What Turmoil in ECOWAS Means for Nigeria and Regional Stability
What Turmoil in ECOWAS Means for Nigeria and Regional Stability
A man holds a sign reading: 'Down with France down with ECOWAS' as supporters of Niger's National Council for Safeguard of the Homeland (CNSP) gather at the general Seyni Kountche stadium in Niamey on August 26, 2023.
A man holds a sign reading: 'Down with France down with ECOWAS' as supporters of Niger's National Council for Safeguard of the Homeland (CNSP) gather at the general Seyni Kountche stadium in Niamey on August 26, 2023. AFP
Q&A / Africa 18 minutes

What Turmoil in ECOWAS Means for Nigeria and Regional Stability

Burkina Faso, Mali and Niger have left ECOWAS, the regional bloc that sanctioned them after military officers seized power in each. In this Q&A, Crisis Group expert Nnamdi Obasi assesses the import of these events for West Africa’s security architecture and Nigeria’s influence therein. 

What happened?

A string of coups in the central Sahel continues to reverberate in West Africa. On 28 January, Burkina Faso, Mali and Niger – where military officers seized power in a series of putsches beginning in 2021 – announced that they were exiting the Economic Community of West African States (ECOWAS), a regional development body created by the Treaty of Lagos in 1975. ECOWAS is a fifteen-country organisation with a mandate to promote economic integration (including through its 1979 Protocol on Free Movement of Persons, Residence and Establishment). Over time, that mandate was expanded to include resolving conflicts and maintaining peace; and then fostering democracy and rule of law (including through its 2001 Protocol on Democracy and Good Governance) in all West Africa. It has arguably been the most effective of several such blocs on the continent, and its cohesion in turn became a core strength of the African Union (AU) when it was formed out of the Organisation of African Unity in 2002. 

ECOWAS has been at loggerheads with the trio of military regimes in the Sahel for some time, particularly since the July 2023 putsch in Niger, which was the last in the series of coups that brought officers to power. Immediately after that takeover, anxious to bolster its norm of constitutional rule, the bloc slapped sanctions on Niamey, the toughest penalties it has ever imposed on a member state. Following resolutions by bloc leaders, the other ECOWAS member states (excluding Burkina Faso and Mali, as well as Guinea, which experienced its own coup in 2021) closed their borders with Niger, suspended financial transactions and froze its assets, demanding that the junta restore the democratically elected president, Mohamed Bazoum, to office. Niger’s more prosperous neighbour, Nigeria, also cut off its supply of electricity, which Niger had relied on to meet about 70 per cent of its domestic needs. ECOWAS pointedly threatened military intervention, ordering mobilisation of its Standby Force, to get Bazoum reinstated if all else failed.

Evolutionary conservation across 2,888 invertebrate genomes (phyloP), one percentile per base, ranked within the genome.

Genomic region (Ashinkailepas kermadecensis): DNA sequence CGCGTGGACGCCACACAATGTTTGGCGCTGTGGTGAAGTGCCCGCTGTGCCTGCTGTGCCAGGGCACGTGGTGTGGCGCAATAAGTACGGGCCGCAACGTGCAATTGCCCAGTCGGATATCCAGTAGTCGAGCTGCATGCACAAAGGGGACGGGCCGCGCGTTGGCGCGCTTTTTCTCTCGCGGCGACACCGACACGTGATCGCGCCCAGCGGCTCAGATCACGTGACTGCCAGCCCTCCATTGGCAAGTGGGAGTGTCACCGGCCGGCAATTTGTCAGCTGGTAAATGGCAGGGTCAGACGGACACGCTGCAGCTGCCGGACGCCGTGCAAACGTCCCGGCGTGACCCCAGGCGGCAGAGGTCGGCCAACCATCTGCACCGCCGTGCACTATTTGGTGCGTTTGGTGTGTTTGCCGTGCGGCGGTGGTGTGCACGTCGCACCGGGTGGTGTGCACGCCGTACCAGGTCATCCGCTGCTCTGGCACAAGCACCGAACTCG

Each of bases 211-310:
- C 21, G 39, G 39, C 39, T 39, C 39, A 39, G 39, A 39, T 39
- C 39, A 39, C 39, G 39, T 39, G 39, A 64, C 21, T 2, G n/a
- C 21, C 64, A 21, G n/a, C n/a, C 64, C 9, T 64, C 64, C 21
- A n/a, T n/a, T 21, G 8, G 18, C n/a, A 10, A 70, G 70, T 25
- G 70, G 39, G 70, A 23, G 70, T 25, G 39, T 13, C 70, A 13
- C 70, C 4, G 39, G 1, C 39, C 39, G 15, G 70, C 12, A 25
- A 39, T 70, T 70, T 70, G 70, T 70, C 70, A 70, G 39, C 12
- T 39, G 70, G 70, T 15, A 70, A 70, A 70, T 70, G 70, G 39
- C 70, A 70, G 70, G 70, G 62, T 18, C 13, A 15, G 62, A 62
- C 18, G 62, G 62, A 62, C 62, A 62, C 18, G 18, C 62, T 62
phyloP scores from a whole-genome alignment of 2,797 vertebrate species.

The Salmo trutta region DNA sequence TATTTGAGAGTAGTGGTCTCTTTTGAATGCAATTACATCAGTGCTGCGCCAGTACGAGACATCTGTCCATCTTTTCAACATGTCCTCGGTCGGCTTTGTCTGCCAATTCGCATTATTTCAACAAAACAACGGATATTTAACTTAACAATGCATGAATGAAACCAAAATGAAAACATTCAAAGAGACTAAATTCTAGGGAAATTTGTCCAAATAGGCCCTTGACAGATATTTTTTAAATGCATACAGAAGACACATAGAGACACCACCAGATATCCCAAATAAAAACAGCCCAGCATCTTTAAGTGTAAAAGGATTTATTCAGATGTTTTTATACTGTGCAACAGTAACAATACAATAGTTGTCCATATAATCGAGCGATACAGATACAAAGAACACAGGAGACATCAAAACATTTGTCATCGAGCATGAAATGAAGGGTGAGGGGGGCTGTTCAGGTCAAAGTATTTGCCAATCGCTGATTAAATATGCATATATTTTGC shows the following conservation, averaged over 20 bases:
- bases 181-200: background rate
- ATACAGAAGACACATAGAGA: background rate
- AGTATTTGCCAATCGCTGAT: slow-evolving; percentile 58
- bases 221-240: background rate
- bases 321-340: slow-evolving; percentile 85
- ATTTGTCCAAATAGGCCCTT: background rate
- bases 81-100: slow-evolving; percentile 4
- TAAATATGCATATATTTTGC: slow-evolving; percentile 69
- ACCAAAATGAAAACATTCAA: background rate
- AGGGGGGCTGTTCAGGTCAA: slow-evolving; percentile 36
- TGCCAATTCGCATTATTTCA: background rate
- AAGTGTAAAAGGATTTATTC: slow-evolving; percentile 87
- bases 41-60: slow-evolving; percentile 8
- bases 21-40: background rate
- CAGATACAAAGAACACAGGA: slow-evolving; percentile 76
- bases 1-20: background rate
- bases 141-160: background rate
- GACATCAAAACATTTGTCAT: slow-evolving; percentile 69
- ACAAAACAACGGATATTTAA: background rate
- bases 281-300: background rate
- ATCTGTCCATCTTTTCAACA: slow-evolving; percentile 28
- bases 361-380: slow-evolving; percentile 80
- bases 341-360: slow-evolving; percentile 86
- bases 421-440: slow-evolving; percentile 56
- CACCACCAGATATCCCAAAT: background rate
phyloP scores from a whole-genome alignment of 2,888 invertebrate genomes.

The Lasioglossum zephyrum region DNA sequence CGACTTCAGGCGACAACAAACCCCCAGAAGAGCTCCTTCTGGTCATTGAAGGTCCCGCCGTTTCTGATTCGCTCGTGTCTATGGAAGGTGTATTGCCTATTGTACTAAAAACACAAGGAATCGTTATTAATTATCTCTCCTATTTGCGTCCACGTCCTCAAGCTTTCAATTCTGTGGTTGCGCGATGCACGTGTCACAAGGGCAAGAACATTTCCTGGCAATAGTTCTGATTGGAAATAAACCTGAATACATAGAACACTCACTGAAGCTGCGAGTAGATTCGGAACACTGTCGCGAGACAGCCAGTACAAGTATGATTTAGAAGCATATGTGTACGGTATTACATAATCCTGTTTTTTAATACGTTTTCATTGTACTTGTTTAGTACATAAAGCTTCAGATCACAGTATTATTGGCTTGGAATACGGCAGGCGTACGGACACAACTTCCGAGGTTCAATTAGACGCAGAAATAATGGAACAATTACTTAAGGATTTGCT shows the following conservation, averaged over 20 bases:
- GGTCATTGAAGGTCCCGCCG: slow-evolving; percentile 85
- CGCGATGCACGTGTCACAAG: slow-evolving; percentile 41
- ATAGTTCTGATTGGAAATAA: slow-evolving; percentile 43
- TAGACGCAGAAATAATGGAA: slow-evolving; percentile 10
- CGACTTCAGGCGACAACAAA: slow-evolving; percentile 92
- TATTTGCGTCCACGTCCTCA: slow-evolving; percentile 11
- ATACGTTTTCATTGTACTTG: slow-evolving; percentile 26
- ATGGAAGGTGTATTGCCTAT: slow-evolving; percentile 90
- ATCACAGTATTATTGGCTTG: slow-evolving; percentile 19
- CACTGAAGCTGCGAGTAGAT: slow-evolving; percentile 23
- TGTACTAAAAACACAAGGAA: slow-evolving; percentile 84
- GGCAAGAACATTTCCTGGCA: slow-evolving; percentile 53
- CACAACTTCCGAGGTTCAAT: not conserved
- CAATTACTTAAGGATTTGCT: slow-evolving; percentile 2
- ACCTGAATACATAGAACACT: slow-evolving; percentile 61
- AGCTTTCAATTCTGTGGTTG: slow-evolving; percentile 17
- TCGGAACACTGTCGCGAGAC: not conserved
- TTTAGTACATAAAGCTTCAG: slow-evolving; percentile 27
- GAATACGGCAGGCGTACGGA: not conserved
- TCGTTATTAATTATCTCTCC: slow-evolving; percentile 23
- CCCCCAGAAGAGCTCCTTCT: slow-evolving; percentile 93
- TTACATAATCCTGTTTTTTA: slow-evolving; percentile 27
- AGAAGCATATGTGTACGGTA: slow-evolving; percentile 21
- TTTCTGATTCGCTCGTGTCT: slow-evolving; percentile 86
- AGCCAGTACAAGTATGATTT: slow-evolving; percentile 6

The new regime in Niger, together with its counterparts in Burkina Faso and Mali, reacted strongly to these pressure tactics. The Burkinabé and Malian military authorities vowed to come to the Nigeriens’ aid should ECOWAS follow through with military action. In September 2023, the three regimes upped the ante by creating the Alliance of Sahel States, a formal mutual defence pact. Amid rising opposition to a military operation, especially among the Nigerian populace, talk of ECOWAS intervention began to wane. 

But tensions remained. On 1 December 2023, the foreign ministers of the three Sahelian countries suggested they would form a confederation. This move signalled their resolve to seek new means of multilateral collaboration, culminating in their momentous decision to leave ECOWAS.